Kentish Town started life as a medieval hamlet just up the river Fleet from St Pancras. The river ran through it (where the High Street is now, winding off down Angler's Lane) and often burst its banks: there are records of its parish priest in 1200 complaining about the swampiness of his house and asking to move! By the eighteenth century, Kentish Town had better drainage, and was a place of pretty summer mansions for the rich, of tea-gardens and pleasure gardens; it remained a pleasant village until the expansion of London in the mid-nineteenth century. Like its neighbour Camden Town, its fields were razed to build long streets of white terraces, which over the next hundred years gradually decayed into slum housing.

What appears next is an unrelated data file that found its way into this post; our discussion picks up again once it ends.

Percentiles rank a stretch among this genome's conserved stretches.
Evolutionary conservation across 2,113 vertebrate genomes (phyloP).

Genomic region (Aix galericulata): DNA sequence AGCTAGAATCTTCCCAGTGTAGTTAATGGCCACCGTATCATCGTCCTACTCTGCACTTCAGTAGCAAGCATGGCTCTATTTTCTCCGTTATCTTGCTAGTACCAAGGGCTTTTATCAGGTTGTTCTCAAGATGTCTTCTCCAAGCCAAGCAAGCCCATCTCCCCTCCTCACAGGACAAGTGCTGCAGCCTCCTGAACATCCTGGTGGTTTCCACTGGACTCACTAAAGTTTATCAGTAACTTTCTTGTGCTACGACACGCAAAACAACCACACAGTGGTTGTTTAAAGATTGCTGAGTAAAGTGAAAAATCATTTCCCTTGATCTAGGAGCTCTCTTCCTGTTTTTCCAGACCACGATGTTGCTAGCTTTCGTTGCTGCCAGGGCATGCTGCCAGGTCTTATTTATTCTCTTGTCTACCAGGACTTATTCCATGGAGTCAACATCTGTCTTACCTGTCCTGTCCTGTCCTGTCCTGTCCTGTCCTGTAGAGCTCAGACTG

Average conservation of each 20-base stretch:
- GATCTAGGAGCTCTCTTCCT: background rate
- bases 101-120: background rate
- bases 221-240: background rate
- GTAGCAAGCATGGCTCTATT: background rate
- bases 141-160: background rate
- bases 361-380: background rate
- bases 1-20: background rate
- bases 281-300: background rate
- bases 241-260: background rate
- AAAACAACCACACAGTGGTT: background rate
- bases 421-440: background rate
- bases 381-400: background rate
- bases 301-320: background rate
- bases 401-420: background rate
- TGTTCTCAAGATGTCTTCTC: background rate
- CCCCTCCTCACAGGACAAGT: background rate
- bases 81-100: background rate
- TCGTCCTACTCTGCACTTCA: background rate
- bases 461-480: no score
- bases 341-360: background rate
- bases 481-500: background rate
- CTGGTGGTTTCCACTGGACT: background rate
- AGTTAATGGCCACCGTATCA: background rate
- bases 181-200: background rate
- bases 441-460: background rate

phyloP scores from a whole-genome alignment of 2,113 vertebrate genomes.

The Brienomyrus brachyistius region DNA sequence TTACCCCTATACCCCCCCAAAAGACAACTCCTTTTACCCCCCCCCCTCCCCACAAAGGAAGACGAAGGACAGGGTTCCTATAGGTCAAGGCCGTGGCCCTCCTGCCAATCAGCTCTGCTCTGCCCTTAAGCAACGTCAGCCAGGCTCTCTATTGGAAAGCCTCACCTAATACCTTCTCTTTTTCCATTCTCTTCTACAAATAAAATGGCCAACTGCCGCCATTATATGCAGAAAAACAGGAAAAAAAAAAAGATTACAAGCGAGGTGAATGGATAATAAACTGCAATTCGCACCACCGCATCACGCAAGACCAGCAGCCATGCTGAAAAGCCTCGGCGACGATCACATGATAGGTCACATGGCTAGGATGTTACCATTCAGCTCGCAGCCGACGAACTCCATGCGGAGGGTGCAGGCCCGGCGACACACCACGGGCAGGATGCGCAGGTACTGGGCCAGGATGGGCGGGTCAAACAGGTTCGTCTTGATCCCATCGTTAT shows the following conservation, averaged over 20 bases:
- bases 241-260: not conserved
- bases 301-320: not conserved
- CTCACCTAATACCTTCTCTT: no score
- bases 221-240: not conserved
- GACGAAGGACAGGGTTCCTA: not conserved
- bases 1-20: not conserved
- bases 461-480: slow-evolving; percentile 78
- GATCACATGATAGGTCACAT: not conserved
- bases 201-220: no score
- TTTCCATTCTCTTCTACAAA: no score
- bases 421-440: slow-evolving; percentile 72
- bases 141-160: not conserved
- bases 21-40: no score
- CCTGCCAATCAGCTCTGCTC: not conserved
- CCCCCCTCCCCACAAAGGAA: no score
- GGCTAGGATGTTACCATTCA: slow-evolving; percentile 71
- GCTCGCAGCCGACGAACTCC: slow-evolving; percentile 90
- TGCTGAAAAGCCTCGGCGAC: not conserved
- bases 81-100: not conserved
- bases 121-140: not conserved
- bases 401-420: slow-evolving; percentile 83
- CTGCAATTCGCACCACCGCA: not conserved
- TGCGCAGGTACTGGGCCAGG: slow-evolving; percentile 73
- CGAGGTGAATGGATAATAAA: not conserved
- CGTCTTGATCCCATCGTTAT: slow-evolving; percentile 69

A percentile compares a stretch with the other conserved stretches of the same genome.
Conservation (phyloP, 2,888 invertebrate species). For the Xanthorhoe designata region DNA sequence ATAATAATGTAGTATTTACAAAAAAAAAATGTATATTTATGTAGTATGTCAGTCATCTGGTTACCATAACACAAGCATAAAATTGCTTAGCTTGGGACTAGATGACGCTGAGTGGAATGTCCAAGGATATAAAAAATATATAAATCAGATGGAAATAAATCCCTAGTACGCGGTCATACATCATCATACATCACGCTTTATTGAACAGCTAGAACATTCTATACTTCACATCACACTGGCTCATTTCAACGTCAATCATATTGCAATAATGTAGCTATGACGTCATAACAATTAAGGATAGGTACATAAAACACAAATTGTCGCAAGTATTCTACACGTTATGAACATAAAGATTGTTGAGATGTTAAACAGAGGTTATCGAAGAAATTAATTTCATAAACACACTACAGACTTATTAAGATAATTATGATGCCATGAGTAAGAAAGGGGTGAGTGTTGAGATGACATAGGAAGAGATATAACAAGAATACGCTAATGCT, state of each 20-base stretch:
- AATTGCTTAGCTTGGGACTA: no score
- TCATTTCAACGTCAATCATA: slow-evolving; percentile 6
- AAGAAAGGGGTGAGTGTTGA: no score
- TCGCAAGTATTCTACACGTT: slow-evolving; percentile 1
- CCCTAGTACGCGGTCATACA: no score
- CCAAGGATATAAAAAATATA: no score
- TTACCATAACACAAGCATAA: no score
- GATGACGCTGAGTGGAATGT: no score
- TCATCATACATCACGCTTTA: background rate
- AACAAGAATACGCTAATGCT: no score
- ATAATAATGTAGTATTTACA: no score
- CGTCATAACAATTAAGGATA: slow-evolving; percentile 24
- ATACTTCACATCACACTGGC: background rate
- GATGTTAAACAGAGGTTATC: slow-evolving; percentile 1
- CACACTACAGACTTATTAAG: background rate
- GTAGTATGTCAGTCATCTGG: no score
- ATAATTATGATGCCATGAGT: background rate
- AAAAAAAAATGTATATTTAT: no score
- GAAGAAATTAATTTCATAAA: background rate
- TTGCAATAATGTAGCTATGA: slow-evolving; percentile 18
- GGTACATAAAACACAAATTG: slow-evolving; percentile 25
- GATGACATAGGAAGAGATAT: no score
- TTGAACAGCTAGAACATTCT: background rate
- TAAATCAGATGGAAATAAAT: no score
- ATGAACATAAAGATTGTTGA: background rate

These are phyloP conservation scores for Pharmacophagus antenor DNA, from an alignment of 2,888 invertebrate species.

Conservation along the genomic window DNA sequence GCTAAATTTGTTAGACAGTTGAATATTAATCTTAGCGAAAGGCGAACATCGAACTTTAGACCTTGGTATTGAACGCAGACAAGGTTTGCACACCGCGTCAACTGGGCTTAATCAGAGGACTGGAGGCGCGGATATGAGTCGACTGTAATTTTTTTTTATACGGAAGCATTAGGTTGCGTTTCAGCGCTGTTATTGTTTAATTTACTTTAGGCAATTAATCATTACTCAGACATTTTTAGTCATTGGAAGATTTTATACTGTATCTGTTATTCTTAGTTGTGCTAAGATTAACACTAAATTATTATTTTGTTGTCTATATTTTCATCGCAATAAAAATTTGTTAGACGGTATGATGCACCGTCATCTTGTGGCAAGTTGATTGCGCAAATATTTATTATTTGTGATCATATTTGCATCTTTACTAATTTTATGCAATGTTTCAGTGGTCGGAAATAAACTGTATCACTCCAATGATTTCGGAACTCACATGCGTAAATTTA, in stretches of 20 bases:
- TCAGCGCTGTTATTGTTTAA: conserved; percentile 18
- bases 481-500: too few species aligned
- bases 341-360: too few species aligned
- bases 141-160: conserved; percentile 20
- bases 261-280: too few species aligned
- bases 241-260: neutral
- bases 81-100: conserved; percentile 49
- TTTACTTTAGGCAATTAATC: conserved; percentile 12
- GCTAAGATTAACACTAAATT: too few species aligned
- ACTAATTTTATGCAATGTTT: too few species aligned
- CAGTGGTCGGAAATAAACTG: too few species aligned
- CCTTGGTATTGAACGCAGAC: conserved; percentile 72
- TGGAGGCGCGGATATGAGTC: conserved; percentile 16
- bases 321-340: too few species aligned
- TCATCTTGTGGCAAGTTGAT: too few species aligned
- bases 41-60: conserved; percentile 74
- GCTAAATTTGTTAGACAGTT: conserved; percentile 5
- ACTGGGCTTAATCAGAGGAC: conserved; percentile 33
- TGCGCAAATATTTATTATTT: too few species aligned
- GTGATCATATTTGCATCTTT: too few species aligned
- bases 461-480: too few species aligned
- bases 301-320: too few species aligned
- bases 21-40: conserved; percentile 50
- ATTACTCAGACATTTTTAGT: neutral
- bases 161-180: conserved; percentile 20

As the nodes above note, it's shabby, it's got a lot of fast food outlets, and a fairly high crime rate - but it's still an expensive place to live. Its underground is fairly interesting: as well as the buried river Fleet it also has a ghost station, South Kentish Town, which can still be seen above ground on the corner of Castle Road.